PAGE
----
On September 10th, a caravan of inspectors from Argentina’s National Environmental Authority, the SAYDS, accompanied by 100 national guardsman and a busload of federal and local police, carried out a surprise raid on 34 companies said to be contaminating the Matanza-Riachuelo river basin in northeastern Buenos Aires.

“The crackdown, which included leather tanneries, food packing plants, vehicle junk-yards, and chemical producers, was accompanied by a court order from Federal Circuit Judge Luis Armella, and follows a recent verdict by the Supreme Court in which the River Basin Authority, a multi-jurisdictional body headed by the SAYDS and tasked with the river clean-up program, must inspect the totality of companies contaminating the basin,” explains a recent report from the Center for Human Rights and Environment (CEDHA).

“Of the 34 inspections, two companies, a meat packing facility and a leather tannery, were immediately ordered shut due to findings of infraganti violations of the environmental code, including direct toxic spillages into water ways, and improper citing of facilities in floodlands, placing the lives and health of workers and the community in danger,” the report continues.

“Judge Armella extended the court order to the Environment Secretary, Romina Picolotti, to intercede in 6 municipalities of the basin, following her request to intervene a list of renegade companies that refused to allow SAYDS inspectors on their premises. The SAYDS recently informed the court that they had identified at least 4,103 companies that released toxins into the river system with absolutely no treatment. Judge Armella accompanied the task force in the raid.”

The Matanza-Riachuelo watershed has been polluted since the 19th century, but the level of contamination has turned critical over the last few decades.

In 2004 a group of local residents took action, by filing a lawsuit against the national, provincial and city governments, and 44 companies for their contamination of the region.

Regarded as a landmark decision in the history of Latin American Environmental law, the Supreme court resolved to protect “the collective good,” stating, “The improvement or degradation of the environment benefits or harms the entire population because it is a good that belongs to society […] From this derives the particular energy with which judges should act to make effective the constitutional mandate to guarantee the right to a healthy environment.”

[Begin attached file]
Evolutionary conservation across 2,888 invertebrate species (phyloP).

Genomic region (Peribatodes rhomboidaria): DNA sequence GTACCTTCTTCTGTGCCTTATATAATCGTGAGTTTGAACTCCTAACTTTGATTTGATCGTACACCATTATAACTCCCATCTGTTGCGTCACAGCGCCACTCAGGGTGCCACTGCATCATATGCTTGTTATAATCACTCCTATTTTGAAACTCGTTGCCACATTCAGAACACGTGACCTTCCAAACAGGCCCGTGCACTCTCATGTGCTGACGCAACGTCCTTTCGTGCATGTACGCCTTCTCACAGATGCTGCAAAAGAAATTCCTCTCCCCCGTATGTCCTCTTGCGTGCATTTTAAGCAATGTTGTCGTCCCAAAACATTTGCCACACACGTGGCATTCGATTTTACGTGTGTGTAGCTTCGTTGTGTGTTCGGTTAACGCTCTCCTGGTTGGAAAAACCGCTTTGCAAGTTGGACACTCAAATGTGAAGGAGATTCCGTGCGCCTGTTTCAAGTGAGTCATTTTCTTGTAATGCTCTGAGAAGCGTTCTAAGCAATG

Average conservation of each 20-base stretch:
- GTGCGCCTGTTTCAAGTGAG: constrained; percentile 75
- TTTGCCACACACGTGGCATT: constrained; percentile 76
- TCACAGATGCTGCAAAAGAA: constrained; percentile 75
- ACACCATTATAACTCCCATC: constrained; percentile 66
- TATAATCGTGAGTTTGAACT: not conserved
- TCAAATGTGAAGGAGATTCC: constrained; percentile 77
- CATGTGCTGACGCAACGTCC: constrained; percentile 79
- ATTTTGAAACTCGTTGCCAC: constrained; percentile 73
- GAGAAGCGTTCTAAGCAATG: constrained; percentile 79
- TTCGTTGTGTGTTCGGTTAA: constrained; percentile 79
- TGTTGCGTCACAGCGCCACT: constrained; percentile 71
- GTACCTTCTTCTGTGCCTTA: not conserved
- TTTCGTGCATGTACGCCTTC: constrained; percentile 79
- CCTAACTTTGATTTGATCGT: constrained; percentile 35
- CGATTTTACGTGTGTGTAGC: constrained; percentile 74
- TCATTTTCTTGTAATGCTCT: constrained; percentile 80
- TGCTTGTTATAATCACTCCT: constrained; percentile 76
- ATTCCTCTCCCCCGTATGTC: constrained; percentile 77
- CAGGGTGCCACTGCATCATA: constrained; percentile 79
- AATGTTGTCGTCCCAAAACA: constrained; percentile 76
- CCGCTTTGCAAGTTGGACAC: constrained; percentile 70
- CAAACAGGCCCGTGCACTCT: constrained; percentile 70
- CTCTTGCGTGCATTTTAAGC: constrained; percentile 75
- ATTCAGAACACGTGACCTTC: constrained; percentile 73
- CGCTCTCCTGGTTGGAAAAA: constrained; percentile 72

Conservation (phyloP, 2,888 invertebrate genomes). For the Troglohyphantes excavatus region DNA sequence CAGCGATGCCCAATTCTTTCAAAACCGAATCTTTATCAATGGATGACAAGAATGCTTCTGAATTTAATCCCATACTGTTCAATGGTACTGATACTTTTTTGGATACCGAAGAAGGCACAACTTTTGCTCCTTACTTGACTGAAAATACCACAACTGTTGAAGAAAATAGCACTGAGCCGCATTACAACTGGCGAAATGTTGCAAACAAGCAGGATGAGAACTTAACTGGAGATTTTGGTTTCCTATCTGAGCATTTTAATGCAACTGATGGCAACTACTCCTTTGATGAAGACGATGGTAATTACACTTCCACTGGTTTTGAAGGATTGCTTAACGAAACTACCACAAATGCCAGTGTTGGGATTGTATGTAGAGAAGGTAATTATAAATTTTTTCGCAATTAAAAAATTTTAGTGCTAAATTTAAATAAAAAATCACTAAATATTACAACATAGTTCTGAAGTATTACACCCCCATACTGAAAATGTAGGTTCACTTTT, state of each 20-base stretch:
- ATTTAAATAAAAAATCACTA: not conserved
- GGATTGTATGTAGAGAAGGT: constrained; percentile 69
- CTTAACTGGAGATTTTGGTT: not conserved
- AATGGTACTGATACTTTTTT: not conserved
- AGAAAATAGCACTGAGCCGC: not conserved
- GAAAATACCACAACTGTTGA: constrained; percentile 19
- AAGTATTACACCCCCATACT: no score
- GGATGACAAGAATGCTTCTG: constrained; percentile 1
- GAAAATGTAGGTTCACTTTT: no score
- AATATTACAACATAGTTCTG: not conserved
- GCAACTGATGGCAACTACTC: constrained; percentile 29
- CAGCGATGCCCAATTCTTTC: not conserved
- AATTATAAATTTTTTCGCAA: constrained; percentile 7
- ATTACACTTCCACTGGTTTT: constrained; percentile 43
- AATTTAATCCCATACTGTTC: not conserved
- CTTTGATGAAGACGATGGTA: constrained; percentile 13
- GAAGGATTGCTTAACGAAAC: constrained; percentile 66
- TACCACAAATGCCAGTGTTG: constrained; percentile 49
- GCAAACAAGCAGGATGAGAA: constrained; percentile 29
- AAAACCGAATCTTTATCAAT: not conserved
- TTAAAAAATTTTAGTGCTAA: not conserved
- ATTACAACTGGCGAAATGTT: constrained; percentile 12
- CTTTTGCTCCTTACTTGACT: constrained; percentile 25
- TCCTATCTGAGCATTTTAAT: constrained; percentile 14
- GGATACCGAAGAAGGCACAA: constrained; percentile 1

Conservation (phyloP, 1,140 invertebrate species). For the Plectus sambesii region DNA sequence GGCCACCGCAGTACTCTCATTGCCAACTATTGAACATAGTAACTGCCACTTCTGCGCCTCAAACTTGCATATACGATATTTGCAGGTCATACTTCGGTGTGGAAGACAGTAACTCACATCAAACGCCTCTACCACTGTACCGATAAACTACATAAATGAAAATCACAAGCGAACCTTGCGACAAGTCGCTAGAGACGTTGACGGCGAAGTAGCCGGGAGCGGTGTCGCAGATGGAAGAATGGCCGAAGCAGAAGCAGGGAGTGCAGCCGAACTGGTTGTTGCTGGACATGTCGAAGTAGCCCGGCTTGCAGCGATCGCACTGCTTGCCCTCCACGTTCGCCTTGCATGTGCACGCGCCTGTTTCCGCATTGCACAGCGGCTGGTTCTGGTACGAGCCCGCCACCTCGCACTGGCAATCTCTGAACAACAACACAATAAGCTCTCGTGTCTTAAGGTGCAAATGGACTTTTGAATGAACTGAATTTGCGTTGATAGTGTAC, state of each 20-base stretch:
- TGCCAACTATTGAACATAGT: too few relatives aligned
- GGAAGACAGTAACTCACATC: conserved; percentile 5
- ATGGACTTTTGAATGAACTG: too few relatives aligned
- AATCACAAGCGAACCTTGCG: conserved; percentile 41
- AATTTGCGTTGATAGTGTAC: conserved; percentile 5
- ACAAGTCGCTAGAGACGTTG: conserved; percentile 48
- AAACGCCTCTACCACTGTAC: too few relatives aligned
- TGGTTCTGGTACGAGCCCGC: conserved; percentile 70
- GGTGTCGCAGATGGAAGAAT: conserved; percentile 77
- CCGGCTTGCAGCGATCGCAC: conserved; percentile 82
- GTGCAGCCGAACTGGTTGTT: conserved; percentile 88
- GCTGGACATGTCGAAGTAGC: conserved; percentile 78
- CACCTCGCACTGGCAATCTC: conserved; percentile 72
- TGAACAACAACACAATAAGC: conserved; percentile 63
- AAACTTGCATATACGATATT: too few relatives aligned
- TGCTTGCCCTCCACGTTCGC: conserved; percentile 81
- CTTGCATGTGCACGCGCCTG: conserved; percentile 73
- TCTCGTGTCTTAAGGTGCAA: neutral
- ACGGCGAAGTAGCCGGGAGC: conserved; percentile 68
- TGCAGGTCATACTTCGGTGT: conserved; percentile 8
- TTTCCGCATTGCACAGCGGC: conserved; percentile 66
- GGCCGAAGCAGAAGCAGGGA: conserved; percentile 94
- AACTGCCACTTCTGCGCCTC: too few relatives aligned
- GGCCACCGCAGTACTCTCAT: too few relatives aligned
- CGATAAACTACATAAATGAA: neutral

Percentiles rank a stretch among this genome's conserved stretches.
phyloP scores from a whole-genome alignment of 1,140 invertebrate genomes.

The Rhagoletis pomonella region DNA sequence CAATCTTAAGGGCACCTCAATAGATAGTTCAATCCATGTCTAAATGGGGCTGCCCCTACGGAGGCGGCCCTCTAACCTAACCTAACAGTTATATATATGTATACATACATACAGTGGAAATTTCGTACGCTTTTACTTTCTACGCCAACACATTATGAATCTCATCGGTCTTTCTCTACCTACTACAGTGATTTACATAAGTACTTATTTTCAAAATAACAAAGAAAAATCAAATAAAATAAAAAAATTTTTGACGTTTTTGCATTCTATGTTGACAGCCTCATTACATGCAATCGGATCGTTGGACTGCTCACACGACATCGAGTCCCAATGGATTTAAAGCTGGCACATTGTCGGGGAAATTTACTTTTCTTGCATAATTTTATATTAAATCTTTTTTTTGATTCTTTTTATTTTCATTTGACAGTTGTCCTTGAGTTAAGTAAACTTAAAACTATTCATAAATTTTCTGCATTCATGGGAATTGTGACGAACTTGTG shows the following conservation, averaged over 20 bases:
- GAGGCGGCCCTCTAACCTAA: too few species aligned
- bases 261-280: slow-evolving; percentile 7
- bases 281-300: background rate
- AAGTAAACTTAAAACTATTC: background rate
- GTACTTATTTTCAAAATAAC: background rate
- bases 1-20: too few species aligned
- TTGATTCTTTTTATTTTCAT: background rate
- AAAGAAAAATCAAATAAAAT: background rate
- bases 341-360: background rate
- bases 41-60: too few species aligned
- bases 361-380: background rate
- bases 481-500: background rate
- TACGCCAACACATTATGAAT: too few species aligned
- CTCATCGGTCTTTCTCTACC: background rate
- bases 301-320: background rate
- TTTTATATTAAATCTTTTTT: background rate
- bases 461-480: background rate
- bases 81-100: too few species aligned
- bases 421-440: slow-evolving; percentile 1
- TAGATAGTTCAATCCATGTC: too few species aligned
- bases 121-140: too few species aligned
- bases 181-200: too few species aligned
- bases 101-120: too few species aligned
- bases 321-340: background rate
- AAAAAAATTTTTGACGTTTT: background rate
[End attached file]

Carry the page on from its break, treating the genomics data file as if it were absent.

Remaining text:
http://intercontinentalcry.org/police-carry-out-suprise-raids-on-corporate-contaminators/

Police Block Veterans’ Access to DNC in Largest Protest to Date

Police Block Veterans’ Access to DNC in Largest Protest to Date

by Alex Kane and Jessica Lee

DENVER- A little more than an hour before Sen. Barack Obama made a surprise appearance at Pepsi Center to conclude the evening at the Democratic National Convention, his campaign had an exchange with Iraq Veterans Against the War (IVAW).

Approximately 100 IVAW members were determined to push Obama on his stance on troop withdrawal. Leading a grueling three-hour-plus long march of an estimated 7,000 demonstrators towards the Pepsi Center late in the afternoon, IVAW hoped to deliver a folded flag and a letter calling on Obama to endorse the three main goals of unity: immediate withdrawal of American troops, full veterans benefits, and reparations for the Iraqi people.

The march was met with a line of more than 100 Denver Police Department officers clad in riot gear and armed with batons and pepper ball guns at the intersection of Market and 17th Streets. The police refused to let IVAW or the thousands of antiwar demonstrators closer to the convention. After long moments of contention between the demonstration and the police, finally one IVAW representative, former U.S. Marine Liam Madden, was allowed to cross police lines to meet with representatives of the Obama campaign.

As Madden left on his mission, it seemed as if more than 50 IVAW members were prepared to engage in non-violent civil disobedience and likely arrest. Less than 10 minutes later, at approximately 7:40pm (CT), an announcement was made by IVAW to the crowd, indicating that Obama had endorsed their three points of unity, causing the crowd to uproar in applause.

Some veterans were visibly emotional by the end of the march. In a highly stirring and symbolic moment, members of IVAW gave a peace salute towards the direction of the Pepsi Center. There was then a moment of silence for casualties of the occupations of Iraq and Afghanistan.

“Sen. Obama, we won’t forget this,” said Jeff Engelhart, IVAW member who served in Baquba, Iraq, with the U.S. Army 1st Infantry Division, to the crowd via microphone and loud speakers. He went on to indicate that if Sen. Obama did not make good on his endorsement, more antiwar protests would come.

But there seemed to be some disconnect between the protesters and Madden’s conversation with the Obama campaign.

IVAW’s statement that the Obama campaign endorsed their points of unity could not be confirmed. The endorsement seems to be at odds with the Obama campaign’s stated positions on troop withdrawal, which involve a gradual and phased withdrawal of combat troops, with a residual force to stay in Iraq for the time being.